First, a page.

Thursday, February 16, 2012

Interview to Mònica Terribas, Catalan TV Director

Extract from an interview published by "http://international-view.cat". You can read entire interview here.


What does TV3 have that other TV channels around the world don’t?
TV3 has managed to really identify itself with its target audience. The viewing public in Catalonia is very demanding because they see it as belonging to them. TV3 is greatly loved by its public, which means it receives a lot of criticism when the audience feel they’ve been let down. We’re all very critical of the people we love. When a friend lets you down it really hurts. If we’re let down by someone we don’t know it also makes us feel bad, but we don’t lose sleep over it. TV3 has achieved quality programming that reflects the interests of the viewers in Catalonia. Our country isn’t typical, but it has a television that’s typical from the point of view of any Western democratic country. It’s ambitious television; it has correspondents who are dedicated to international politics, who don’t avoid any external issues, that don’t create programmes with a provincial mentality, that isn’t a subsidiary of the Spanish market, that doesn’t wait for others to feed it scraps. Instead it fights to have its own productions in the international marketplace; it’s capable of co-producing a cartoon series with the BBC or a documentary with Channel 4 or being nominated for an Oscar with a documentary like Balseros (Cuban Rafters). TV3 is a normal TV station for a country that wants to be normal. If all our institutions behaved in this way, the country would be a success.


What’s different about the Catalan audience?
The Catalan viewer is used to watching certain quality programmes on TV3 (a nine part docu-series, a documentary or an interview), even the fact the Catalan viewing public are interested in these programmes is not an accident, it’s because TV3 has been educating its audience for twenty-seven years. If you put the same product on another channel you wouldn’t get the same result, even in Catalonia. People identify the product with a brand and with an identity and they feel comfortable. We’re the only channel in the Spanish state which has a programme where the public takes part in the debate.

With globalization and the proliferation of channels, will the impact of national channels such as TV3 diminish?
Quantitatively we've lost viewers. The combined channels of Televisió de Catalunya currently achieve a 20% share of the pie. One fifth of the audience in Catalonia watches our channels. In a context of some 50 or 60 channels this is very positive. However, what’s really important is the qualitative impact: what effect do we have, what do people remember about the programmes, what capacity do our programmes have to initiate debate and improve social dialogue...? The true influence of a TV company lies in the capacity of its scheduling to generate an interest in the viewing public that goes beyond watching a particular programme.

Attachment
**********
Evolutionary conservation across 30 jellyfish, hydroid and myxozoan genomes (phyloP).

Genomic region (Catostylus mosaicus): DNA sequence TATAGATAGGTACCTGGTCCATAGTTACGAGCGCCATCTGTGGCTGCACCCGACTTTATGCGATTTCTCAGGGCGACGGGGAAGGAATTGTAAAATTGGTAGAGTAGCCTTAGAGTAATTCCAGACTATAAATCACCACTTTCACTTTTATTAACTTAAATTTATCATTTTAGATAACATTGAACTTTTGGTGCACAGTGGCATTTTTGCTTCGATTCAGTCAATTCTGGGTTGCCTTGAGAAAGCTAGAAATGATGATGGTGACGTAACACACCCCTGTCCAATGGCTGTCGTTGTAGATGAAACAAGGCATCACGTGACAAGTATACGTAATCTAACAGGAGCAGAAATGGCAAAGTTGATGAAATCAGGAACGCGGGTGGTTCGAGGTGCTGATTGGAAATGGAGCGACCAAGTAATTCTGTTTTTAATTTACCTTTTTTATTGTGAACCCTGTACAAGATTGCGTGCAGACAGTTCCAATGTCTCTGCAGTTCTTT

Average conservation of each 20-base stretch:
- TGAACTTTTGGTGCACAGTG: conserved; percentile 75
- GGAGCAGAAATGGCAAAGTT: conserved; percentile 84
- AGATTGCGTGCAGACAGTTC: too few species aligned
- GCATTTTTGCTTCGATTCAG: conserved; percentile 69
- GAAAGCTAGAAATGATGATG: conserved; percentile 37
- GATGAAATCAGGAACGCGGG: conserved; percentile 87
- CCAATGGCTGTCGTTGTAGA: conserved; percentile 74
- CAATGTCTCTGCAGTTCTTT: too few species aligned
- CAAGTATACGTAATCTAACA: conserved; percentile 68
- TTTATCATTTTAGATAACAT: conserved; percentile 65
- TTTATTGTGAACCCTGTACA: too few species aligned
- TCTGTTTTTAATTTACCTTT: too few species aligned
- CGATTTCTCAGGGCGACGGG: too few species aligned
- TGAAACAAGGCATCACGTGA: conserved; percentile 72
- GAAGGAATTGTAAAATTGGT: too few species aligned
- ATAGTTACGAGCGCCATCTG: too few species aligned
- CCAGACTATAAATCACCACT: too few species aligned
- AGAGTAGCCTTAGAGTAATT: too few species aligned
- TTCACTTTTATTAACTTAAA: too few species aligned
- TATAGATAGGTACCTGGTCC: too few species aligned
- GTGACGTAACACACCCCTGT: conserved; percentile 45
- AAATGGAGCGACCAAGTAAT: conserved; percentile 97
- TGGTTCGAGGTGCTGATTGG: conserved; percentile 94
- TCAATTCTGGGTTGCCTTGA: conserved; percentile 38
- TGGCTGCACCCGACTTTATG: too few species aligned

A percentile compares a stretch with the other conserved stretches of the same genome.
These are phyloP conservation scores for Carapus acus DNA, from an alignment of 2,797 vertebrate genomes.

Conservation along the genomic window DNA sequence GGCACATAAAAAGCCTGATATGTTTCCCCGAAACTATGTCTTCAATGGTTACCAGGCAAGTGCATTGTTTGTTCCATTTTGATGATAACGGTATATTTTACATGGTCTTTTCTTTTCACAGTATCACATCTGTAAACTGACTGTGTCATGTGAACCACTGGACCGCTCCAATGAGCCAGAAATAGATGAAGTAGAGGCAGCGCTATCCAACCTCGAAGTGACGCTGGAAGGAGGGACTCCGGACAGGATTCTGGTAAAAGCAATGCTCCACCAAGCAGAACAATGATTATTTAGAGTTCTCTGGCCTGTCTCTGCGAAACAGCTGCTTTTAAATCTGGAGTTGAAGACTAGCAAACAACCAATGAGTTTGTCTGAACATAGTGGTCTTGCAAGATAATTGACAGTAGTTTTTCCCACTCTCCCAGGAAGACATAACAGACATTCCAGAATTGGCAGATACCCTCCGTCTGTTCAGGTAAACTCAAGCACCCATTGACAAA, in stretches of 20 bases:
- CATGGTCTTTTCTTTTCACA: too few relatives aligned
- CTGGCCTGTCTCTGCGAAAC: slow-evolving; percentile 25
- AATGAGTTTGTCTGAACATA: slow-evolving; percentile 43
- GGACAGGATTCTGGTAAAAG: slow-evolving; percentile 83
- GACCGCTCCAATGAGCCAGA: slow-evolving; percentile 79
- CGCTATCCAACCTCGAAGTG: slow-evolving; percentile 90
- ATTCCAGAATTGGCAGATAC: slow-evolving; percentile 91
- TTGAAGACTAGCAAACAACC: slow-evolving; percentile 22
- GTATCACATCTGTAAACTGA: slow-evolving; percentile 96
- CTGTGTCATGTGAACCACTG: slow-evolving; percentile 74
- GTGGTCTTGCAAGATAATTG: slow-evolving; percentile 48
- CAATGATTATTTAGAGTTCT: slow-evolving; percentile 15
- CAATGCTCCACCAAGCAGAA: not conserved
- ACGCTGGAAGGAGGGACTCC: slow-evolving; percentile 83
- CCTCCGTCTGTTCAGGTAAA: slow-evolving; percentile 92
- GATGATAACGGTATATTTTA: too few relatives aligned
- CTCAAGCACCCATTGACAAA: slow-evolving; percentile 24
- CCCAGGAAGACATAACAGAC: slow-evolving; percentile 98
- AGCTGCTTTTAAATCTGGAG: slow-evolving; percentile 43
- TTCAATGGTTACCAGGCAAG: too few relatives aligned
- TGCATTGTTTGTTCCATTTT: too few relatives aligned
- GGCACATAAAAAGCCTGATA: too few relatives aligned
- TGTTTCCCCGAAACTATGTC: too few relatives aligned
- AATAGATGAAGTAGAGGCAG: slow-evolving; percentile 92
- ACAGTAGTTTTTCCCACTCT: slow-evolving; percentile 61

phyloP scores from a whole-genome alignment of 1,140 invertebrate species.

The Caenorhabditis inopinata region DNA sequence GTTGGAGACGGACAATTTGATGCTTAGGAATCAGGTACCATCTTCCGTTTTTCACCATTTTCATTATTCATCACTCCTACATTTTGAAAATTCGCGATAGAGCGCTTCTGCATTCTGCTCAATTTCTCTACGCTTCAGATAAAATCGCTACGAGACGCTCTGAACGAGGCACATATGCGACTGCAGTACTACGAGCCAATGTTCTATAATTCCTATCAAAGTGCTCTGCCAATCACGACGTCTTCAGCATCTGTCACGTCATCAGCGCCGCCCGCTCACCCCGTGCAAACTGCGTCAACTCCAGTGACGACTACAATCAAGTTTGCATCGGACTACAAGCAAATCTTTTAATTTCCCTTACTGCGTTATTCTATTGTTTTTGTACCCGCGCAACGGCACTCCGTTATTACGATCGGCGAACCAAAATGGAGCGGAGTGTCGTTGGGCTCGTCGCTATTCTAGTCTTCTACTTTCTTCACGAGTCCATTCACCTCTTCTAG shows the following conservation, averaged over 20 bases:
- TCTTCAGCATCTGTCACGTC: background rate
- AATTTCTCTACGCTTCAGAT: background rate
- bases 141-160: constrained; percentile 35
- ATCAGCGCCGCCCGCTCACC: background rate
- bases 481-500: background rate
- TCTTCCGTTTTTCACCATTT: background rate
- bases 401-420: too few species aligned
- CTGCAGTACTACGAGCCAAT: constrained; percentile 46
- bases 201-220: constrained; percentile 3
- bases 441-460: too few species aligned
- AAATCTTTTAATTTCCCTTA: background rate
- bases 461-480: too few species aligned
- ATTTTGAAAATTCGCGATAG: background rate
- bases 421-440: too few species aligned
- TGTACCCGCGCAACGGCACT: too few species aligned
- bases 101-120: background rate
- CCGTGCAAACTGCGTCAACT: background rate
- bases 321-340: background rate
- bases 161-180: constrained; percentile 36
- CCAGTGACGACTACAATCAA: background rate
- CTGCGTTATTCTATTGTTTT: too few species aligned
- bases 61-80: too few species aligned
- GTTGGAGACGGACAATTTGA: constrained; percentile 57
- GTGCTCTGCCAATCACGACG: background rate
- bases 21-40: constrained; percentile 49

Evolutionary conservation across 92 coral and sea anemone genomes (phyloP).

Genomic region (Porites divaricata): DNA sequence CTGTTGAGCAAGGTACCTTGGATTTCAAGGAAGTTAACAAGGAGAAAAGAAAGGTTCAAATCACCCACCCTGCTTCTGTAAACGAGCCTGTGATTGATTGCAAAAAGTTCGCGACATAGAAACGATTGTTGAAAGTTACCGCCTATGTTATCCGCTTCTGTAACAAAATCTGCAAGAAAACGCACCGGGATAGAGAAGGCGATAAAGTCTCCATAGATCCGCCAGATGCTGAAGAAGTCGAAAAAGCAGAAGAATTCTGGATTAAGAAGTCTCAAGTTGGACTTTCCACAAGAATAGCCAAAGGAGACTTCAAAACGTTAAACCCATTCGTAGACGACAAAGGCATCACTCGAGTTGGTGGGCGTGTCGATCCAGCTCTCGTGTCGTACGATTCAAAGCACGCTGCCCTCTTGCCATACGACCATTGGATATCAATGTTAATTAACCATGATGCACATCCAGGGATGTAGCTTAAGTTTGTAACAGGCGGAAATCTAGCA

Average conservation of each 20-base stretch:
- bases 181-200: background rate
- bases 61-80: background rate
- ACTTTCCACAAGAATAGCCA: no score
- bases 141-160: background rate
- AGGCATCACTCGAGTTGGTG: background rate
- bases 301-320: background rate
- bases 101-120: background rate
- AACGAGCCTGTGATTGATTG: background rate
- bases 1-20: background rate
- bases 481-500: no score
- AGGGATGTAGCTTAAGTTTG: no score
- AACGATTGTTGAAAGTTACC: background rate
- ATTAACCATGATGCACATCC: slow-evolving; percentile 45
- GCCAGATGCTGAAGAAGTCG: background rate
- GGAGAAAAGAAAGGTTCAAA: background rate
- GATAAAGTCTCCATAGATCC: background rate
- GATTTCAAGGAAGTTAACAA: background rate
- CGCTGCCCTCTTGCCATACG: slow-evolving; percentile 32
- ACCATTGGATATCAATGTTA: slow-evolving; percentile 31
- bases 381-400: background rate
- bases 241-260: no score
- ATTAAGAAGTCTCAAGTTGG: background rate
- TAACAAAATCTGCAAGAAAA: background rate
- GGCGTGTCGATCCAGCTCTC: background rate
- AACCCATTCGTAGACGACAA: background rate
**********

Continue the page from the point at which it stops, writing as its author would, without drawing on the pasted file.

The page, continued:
TV3 has been a vital tool for spreading the social use of Catalan. Is this still the case?
More so than before. The choice of channels on offer is much wider than it was in 1983, and now almost all of them are in Spanish. A large percentage of private TV channels are in Spanish, and Televisión Española hasn’t increased its production in Catalan. Instead it’s kept it the same as twenty years ago. In this context, TV3 and its channels are alone in an audiovisual arena that is a lot more unbalanced than before, from a linguistic point of view. The impact of TV3's work in the field of linguistic socialisation is unquestionable, especially in the case of children and teenagers, because the impact of children’s programmes in private channels is very strong. If we want our children to have a reference in Catalan aside from school we have to fight to have a strong children’s channel, as well as a channel that’s attractive to teenagers, one that responds to its interests: with football, with good films, with the series they download from the Internet... It would make no sense for TV3 to be a self-sufficient TV company, inward looking, producing only films in Catalan and series made by people from Catalonia. The world is very big and it's very interconnected and TV in Catalonia should aspire to respond to everyone’s interests.

You wrote your doctoral thesis on TV, the public sphere and national identity...
... and I concluded that the more windows the media open to public participation and the more it de-institutionalises and opens up to civil society, the more democratically rich a society is. Nevertheless, the tendency for Western TV formats both in Europe and the United States is to prioritise the efficacy of the message rather than its depth, because economic criteria are more important than social profitability. This reduces the capacity media organisations have to transform society.

Interviewed by Eva Piquer. You can read the entire interview in the Catalan Internacional View

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